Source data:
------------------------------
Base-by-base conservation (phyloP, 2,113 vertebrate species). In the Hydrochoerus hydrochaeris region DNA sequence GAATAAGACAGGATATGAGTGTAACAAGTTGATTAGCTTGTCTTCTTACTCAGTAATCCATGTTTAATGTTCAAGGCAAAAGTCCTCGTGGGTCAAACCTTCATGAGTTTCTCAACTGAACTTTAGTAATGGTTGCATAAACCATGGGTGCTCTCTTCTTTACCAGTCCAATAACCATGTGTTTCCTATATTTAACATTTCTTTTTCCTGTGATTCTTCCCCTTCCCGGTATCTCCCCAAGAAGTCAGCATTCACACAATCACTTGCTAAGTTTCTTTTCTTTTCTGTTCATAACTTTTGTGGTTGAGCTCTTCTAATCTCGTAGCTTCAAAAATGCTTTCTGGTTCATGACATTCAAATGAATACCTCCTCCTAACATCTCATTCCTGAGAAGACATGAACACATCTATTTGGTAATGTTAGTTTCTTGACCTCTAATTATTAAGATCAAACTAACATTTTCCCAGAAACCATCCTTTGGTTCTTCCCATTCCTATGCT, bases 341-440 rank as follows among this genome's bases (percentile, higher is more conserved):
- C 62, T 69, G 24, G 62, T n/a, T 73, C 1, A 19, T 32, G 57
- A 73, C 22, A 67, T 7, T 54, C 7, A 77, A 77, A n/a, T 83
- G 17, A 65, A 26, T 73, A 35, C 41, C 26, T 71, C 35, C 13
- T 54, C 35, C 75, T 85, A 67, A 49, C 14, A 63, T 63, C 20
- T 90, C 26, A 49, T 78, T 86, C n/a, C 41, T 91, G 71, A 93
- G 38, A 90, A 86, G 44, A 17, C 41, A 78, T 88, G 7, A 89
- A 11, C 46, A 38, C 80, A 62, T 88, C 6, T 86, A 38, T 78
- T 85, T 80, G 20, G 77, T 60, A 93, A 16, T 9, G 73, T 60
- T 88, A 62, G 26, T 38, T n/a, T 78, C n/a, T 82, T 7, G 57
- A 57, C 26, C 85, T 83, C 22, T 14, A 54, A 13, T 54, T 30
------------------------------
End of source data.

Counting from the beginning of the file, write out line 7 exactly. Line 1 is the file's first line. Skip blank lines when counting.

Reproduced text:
- G 38, A 90, A 86, G 44, A 17, C 41, A 78, T 88, G 7, A 89